One of the things that keep people in New Jersey is the plethora of pizza places. Some say it's the water that allows for the perfect pizza dough. Some say it's the garden tomatoes for a well-balanced sauce. Others say it's the Italian markets offering some of the best meat toppings in the country. It's probably a combination of all of the above.

For me, it's all about the toppings. Sometimes it's the mix of toppings that makes the pizza. If I'm picking pizza as a last meal, very possible, I'd go with sausage, onions, and black olives.

Most people that I speak with about ordering pizza for a group default to pepperoni. That's fine, but it has to be the small, thicker slices of pepperoni that will curl up and hold just a little bit of grease as it cooks through.

Here are my top five pizza toppings:

Sausage

(Matteo Vistocco via Unsplash)
(Matteo Vistocco via Unsplash)
loading...

Mushrooms

(Lavi Perchik via Unsplash)
(Lavi Perchik via Unsplash)
loading...

Pepperoni

(Amirali Mirhashemian vis Unsplash)
(Amirali Mirhashemian vis Unsplash)
loading...

Black Olives

Abhishek Hajare via Unsplash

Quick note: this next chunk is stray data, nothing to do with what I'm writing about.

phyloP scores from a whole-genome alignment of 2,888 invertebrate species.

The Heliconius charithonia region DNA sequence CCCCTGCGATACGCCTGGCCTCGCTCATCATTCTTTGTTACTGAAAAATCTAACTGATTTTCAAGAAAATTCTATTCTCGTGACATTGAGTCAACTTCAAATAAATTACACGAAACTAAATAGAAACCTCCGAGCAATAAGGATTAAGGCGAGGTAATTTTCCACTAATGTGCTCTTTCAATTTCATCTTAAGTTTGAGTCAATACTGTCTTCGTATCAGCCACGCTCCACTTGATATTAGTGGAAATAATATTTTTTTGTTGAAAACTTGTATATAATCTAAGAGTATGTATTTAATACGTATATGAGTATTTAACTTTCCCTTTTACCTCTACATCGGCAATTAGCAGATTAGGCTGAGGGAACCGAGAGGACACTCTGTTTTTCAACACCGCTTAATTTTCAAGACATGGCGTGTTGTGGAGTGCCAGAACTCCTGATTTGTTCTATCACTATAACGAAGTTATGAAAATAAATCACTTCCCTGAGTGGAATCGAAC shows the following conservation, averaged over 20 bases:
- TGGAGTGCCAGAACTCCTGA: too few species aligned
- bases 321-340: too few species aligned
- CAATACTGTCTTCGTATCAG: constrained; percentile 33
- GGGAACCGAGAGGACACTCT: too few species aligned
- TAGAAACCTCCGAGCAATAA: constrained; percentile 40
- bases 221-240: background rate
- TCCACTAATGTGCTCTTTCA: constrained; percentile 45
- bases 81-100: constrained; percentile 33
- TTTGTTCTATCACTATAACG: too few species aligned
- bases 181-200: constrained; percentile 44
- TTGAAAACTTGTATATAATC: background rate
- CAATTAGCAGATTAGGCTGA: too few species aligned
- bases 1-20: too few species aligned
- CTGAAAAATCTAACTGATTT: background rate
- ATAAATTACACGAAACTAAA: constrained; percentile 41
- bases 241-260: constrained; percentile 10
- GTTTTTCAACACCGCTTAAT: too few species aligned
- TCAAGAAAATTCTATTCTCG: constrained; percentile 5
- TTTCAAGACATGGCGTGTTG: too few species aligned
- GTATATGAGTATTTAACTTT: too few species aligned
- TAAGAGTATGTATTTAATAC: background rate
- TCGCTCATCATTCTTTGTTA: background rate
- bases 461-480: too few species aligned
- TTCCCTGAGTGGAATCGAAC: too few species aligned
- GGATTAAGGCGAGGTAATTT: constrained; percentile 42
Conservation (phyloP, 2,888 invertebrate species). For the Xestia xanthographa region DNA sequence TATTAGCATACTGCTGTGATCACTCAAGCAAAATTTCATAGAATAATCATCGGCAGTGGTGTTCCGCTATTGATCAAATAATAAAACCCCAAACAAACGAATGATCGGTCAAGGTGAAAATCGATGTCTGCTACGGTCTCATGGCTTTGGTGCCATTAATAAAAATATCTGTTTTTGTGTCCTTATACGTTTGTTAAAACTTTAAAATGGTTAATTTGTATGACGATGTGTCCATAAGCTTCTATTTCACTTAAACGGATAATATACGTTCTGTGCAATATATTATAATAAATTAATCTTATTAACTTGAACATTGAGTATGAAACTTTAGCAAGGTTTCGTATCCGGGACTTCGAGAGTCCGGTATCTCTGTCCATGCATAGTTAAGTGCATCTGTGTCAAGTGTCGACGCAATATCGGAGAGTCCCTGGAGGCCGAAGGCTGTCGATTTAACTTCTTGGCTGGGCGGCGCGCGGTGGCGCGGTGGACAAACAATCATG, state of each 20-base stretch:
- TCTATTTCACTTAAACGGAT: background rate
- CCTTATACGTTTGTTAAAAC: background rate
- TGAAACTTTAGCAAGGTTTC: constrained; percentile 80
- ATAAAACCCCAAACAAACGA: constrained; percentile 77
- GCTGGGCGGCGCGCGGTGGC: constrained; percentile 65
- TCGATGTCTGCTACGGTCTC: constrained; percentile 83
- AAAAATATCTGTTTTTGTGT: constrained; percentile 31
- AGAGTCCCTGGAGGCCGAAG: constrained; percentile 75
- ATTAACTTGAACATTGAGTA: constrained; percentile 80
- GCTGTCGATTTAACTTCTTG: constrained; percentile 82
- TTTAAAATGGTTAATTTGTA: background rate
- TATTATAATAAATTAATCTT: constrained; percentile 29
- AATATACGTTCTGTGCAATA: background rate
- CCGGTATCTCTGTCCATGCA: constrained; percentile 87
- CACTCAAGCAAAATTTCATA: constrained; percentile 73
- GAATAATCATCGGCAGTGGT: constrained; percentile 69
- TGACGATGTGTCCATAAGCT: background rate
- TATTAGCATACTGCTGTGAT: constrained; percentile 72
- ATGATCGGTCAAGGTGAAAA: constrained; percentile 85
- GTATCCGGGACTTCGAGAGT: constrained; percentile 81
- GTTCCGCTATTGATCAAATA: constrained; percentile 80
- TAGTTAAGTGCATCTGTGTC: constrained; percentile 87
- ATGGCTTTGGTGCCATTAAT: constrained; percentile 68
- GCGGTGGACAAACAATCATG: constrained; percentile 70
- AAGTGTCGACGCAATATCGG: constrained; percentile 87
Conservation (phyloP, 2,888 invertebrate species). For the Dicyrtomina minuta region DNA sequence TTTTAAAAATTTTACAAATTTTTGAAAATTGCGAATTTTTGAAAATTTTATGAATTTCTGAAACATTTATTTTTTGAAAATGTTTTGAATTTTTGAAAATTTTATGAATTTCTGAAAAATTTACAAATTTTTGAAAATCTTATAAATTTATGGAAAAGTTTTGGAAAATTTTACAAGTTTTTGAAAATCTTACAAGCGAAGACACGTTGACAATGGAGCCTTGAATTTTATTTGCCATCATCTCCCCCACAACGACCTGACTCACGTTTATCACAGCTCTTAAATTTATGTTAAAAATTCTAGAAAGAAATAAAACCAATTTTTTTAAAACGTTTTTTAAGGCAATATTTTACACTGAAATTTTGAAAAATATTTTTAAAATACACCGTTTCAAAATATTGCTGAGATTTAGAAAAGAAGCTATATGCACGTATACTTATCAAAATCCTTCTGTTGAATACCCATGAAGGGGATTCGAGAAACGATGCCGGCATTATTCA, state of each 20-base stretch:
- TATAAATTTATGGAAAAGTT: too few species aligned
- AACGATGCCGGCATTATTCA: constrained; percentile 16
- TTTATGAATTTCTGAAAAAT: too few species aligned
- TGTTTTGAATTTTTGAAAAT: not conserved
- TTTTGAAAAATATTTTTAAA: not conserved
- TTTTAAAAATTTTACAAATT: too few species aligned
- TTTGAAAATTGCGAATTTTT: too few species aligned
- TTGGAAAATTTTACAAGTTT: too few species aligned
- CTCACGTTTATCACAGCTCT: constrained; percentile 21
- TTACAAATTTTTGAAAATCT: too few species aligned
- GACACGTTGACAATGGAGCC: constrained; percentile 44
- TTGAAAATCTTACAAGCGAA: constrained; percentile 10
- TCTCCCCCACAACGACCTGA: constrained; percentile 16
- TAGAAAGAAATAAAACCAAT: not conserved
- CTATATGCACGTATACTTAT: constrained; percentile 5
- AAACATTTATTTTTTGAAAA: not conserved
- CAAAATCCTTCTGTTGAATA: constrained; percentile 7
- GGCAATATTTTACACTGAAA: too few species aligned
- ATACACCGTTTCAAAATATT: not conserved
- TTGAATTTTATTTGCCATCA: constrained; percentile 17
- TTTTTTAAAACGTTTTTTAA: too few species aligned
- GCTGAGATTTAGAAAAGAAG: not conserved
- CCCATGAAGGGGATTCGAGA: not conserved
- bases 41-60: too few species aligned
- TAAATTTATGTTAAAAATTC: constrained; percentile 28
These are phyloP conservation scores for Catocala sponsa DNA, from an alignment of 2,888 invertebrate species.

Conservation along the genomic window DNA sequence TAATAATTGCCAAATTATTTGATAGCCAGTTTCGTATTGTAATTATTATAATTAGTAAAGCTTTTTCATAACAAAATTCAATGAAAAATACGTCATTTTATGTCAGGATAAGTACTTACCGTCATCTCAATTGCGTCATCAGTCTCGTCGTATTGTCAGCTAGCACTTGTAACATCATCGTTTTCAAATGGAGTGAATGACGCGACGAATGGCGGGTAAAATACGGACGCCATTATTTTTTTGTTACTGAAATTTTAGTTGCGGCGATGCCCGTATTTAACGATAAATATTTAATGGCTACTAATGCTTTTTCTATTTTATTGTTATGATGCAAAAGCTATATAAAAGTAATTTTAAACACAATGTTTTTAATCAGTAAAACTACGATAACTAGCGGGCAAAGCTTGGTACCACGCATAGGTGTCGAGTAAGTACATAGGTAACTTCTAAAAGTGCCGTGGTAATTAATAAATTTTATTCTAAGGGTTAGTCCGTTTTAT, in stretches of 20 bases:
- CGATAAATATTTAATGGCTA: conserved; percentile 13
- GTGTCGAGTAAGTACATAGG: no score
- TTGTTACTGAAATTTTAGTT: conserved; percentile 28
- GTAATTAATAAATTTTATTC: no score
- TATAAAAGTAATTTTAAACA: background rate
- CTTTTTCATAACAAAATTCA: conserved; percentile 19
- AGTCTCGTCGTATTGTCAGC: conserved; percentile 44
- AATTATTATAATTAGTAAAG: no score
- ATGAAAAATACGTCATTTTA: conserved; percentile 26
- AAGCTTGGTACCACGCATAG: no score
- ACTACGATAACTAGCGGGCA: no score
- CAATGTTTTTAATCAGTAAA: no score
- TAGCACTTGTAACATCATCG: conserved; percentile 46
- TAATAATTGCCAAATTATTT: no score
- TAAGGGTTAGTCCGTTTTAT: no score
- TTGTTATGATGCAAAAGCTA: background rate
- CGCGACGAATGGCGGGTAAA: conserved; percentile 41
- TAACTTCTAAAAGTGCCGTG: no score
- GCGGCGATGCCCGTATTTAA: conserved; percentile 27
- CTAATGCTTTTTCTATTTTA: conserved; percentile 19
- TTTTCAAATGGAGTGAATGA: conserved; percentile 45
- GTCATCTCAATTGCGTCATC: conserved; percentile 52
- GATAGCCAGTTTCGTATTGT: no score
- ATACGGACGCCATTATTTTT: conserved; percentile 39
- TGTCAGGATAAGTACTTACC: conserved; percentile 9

Abhishek Hajare via Unsplash
loading...

Spinach (on white pizza only)

Engin Akyurt via Unsplash
Engin Akyurt via Unsplash
loading...

What's your go-to topping? And it's OK if you say anchovies, love them but don't tell me pineapple, because it doesn't belong on pizza.

The post above reflects the thoughts and observations of New Jersey 101.5 talk show host Bill Spadea. Any opinions expressed are Bill's own. Bill Spadea is on the air weekdays from 6 to 10 a.m., talkin’ Jersey, taking your calls at 1-800-283-1015.

Enter your number to get our free mobile app

Every NJ pizza joint Barstool's Dave Portnoy has reviewed

Dave Portnoy, commonly known as El Presidente, is the founder of Barstool Sports. Somewhere along the way, he decided to start reviewing local pizzerias, and the concept took off. Here is every New Jersey pizzeria Dave has stopped in, along with the score he gave them.

LOOK: Food history from the year you were born

From product innovations to major recalls, Stacker researched what happened in food history every year since 1921, according to news and government sources.